all images: Gallup
For the first time in the ten years that they've asked the question, Gallup reports that more Americans favor expanding energy production via fossil fuels even if it harms the environment. As you can see in the image above, in 2009 it was more or less an even split then (and frankly opinion hasn't been hugely divergent since 2001), but in 2010 half of people surveyed favored expanded energy production while just about 2 out of five favored environmental protection over more conventional supplies of energy. Gallup says the shift has been evident "among nearly every major demographic subgroup," though self-identified liberals remain "relatively steadfast" in supporting environmental protection as the higher priority.
Conservation Continues to be Favored over Expanded Production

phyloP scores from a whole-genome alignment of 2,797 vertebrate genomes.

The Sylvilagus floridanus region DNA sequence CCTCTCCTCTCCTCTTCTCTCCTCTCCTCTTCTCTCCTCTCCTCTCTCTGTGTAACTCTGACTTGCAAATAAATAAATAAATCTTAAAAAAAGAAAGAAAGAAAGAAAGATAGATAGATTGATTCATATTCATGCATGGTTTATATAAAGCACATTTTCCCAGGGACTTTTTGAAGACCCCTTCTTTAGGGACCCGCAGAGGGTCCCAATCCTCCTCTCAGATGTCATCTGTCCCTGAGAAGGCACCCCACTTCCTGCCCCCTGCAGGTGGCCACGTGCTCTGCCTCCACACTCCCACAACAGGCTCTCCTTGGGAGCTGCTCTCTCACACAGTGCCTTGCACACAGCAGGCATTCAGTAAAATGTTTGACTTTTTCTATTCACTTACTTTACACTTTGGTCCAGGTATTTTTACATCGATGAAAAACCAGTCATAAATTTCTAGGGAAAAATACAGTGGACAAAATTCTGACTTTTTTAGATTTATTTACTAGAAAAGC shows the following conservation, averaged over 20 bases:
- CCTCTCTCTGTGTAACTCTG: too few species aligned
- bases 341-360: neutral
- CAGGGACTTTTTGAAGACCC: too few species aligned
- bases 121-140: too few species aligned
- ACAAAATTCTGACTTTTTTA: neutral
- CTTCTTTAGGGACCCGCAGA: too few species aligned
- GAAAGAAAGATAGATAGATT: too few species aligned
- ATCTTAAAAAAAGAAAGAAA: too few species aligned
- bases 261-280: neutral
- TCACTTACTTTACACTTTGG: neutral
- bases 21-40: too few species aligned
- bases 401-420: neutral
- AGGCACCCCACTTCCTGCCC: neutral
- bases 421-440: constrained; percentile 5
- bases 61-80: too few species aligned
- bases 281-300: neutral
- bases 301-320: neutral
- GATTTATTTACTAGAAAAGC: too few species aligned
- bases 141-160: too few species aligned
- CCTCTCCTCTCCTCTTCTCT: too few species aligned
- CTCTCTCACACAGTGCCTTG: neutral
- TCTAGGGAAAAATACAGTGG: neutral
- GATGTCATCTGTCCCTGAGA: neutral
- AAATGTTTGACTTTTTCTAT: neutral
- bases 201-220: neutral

That said, Americans continue to favor greater individual conservation over expanding production (as the image below shows), though the gap is narrowing. The latest poll shows that about half of Americans favor more conservation of existing energy supplies over expanding production, with slightly over one third favoring expanding production of fossil fuels. This is down from the greatest split, in 2007, where 64% favored conservation over expanded production and 26% had the opposite opinion.
As for the reason in the changing attitudes, Gallup falls back on the logic that environmental protection typically falls out of favor with Americans in harder economic times.
The poll was conducted via telephone interviews from March 4-7, 2010.
More on Americans' Environmental Attitudes:
Americans' Attitudes Cool Towards Global Warming - Less Than Half Now Think Humans Responsible
Americans Support Strong Climate & Energy Policy
41% of Americans Think The Media Exaggerate Climate Change Seriousness